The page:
I just bought this sailboat, an 11′ Super Snark. I’ve wanted to learn to sail for a few years—this seemed like the perfect sailboat with which to start. It is purportedly unsinkable and very stable. The ABS clad EPS foam hull certainly seems very durable and indeed, could not possibly sink even if completely swamped.
This is the first live test of the setup described in the previous post.
[gmap file=’http://www.ianschaefer.com/files/geotag/GPSLog.kmz’ center_lat=’40.24821889758466′ center_lon=’-76.33918762207031′ ]
Every now and then—well, every spring—I get the urge to go hiking, which to me means looking for interesting, beautiful, or uncommon flora and fauna. Over the years my interests have varied among ferns, fish, insects, birds, fungi, and trees. This year it’s back to the ferns and fern allies. I recently had the idea to start recording more data about my ‘discoveries’, and with the iPhone, GPS, camera, this blog, and geotagging, I could have a bit of geek fun recording it.
Continue reading Geotagging Nature
A friend recently asked for my input on building a pond at his mod little house in Lancaster. Now in the second winter on our pond, I have some time to philosophize about the process of designing and building a pond.
I like to think of a pond as a model of nature… Continue reading Pond Design
Dan got a new MacBook Pro today. Aaron got an iPhone. Started me thinking about the computers I’ve used or owned over the years.
Coleco Pong – Dad had one at the little house he lived in after my parents divorced. I was maybe 8…or 9 or 10, which would be sometime 1977 – 1979.
Commodore Pet – at Heinz Semder’s import office in Brooklyn. I only really sat in front of it.
Borroughs 68000 – I took a Pascal programming course at Franklin & Marshall when I was in seventh grade. We used terminals (Honeywell or Teledyne?), but I have no idea what the OS was. Once they toured us through the Burroughs 68000 mainframe room. What a cool memory. A roomful of well organized blue refrigerator shapes. Whisking tape machines…and those massive, multiple-platter hard disk machines that were about the size of a dishwasher. Capacity? I don’t know. Each student had a chance to make a punched card—probably with our name.
Mattel Intellivision – Shared it with my step-dad for years.
Commodore Vic-20 – Dad bought this and I started learning BASIC programming. Cool sound chip, simple as it was. 1/4 audio tape storage.
Commodore 64 – My first computer. Awesome sound chip, SID. Programmed in BASIC, Logo, Pascal, broke things in 6510 assembly language. Massive external 5-1/4 floppy drive. Used GEOS for a short time before it finally fried…something in the power supply must have shorted, because when I opened it up, paths on the circuit board were warped and wavy. Melted!
Atari 1200XL – My friend Rick got this for Christmas. Best thing I did on it was write a program to make random geometric shapes. We thought they results would make great OP t-shirts.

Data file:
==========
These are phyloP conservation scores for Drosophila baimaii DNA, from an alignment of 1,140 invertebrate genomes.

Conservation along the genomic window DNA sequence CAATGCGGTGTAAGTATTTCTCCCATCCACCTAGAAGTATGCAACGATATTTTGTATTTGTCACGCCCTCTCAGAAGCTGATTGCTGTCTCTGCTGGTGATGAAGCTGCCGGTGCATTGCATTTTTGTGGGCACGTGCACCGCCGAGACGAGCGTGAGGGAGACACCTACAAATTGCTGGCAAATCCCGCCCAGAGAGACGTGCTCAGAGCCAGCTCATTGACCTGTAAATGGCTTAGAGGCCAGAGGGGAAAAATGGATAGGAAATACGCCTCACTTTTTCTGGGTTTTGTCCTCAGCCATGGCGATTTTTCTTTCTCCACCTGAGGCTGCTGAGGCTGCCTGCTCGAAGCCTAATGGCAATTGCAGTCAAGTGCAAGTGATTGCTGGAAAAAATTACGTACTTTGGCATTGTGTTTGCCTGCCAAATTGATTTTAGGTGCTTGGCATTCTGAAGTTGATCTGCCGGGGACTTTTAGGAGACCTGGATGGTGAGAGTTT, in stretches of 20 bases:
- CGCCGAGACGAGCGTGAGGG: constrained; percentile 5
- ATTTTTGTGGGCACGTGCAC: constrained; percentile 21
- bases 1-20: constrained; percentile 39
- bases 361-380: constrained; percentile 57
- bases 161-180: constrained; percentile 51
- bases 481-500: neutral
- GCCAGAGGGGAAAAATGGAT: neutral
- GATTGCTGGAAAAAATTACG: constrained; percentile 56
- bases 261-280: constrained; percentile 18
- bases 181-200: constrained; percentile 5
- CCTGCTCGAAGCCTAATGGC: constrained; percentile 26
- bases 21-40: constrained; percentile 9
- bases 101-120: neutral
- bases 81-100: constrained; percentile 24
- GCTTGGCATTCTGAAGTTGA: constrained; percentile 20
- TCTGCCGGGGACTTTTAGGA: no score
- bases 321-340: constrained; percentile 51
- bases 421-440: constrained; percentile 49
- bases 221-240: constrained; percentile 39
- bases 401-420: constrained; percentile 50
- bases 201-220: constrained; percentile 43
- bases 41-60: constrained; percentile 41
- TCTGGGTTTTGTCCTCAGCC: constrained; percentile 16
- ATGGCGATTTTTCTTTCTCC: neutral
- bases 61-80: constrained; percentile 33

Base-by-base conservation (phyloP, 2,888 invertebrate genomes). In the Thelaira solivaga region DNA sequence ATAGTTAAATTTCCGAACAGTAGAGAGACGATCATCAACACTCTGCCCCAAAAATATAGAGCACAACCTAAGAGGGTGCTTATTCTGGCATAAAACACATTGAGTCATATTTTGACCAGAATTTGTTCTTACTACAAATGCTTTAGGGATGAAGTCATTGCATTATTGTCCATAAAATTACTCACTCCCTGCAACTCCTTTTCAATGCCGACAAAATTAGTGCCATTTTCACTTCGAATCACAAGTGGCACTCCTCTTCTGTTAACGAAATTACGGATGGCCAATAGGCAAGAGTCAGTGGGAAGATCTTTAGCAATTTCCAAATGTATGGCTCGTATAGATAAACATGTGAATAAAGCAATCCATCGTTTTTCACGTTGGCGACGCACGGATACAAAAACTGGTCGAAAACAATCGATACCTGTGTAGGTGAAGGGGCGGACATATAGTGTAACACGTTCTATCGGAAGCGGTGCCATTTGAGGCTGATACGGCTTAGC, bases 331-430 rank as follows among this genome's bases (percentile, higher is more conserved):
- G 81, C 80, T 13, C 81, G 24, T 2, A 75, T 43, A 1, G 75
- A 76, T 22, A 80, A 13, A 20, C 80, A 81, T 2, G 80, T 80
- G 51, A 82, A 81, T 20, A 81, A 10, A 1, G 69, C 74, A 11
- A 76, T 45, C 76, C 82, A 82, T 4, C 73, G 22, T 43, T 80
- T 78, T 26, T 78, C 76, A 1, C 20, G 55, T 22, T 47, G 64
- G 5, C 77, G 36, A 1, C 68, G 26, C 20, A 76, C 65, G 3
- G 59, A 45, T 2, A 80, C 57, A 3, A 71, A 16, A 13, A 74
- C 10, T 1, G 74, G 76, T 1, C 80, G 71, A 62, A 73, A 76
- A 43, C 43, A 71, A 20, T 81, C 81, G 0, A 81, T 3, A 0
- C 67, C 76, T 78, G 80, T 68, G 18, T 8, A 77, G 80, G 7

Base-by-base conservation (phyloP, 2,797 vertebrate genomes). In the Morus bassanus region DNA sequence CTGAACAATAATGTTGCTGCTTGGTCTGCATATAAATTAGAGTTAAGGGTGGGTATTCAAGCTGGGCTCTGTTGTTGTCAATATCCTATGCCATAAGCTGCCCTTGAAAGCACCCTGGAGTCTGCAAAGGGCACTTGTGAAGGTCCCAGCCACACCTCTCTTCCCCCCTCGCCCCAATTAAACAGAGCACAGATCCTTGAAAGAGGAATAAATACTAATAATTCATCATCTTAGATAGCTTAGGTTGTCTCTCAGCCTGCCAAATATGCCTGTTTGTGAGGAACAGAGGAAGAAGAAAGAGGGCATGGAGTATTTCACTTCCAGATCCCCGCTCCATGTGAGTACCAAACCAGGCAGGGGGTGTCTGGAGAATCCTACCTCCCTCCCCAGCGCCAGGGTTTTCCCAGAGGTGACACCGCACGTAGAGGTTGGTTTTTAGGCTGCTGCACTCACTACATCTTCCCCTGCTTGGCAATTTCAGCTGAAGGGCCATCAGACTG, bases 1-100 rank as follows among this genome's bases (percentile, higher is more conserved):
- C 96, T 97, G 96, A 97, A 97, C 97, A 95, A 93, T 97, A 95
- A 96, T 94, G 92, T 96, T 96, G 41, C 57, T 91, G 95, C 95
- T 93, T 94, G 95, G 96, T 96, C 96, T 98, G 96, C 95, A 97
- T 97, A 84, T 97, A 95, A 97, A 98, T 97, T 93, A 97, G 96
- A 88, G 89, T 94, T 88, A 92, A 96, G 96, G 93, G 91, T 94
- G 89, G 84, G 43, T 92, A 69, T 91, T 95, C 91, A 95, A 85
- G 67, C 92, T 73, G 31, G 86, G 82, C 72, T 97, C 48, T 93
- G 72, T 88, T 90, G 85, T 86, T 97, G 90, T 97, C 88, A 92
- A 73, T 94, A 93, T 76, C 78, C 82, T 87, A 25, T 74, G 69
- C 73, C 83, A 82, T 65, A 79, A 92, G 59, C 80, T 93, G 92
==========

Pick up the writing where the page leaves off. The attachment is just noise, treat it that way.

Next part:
Apple Macintosh SE – Borrowed from Casey Dixon, who would later become my wife.Apple Quadra 605 – The first computer I bought on my own.
Apple Quadra 630 - Second computer I bought.
iMac – This was Casey’s.
Apple PowerMac 8200AV –
Apple iBook – Casey’s first generation iBook I think.
iMac G4 17″
Apple Powerbook G4 – One of many laptops I used at Ritter. Other machines I used there include Quadra 950 with Daystar accelerator, PowerMac 7200, PowerMac 9500, G3, G4.
Apple Powerbook G4 – 15″ Casey’s last school computer.
Apple iBook xxxx – I’m not sure which one Casey has right now.
Dell Latitude 810 – My Develisys laptop. Ah,…Microsoft Windows. Words cannot express…
iMac 24″ Intel Core Duo – No longer
my current machine.
I often wonder about the possibility of combining my varied interests to create something more meaningful, more lasting, than any one avocation ever has the chance to produce. Last night while looking at my partial schematic of the former Reading & Columbia Railroad that runs through Lititz I thought the text labels on the diagram might be more understandable if I rotated them 90 degrees. This felt like the first time I thought about the railroad as a designer, not simply a rail fan. Within a short time I transformed my barely serviceable sketch into an a more lucid and artful interpretation of the subject at hand. I don’t expect that a “map” like this could matter much to anyone else, but I feel compelled to pursue the idea a bit further, and to eventually take it into the letterpress shop.
Here’s a small linoleum cut that I just finished. This peony will illustrate a collaborative letterpress piece I am doing with J C Groff. In the final piece the peony will print white on a medium toned paper. The body, typeset by Jim, is excerpted from a letter he sent to me. One hundred fifty finished prints will be submitted to the APA. I’ll try to remember to post the finished piece. And yes, I did notice that it has been exactly six months since I last posted to the site. Ouch.
After spending several hours working on a painstaking, rather fussy linoleum cut for a client, I needed to do something quick and loose—something to clear out the cobwebs and relax my tense mind. I looked up from my work table to see the scene pictured above, only, in reality, the image is reversed, left to right. This is because I drew the scene directly onto the surface of my linoleum block before cutting. Once cut and printed, it became flipped.
Here’s an up-close look at a recent sketch I did in preparation for cutting a linoleum block for a client. That’s all. I just thought it was neat.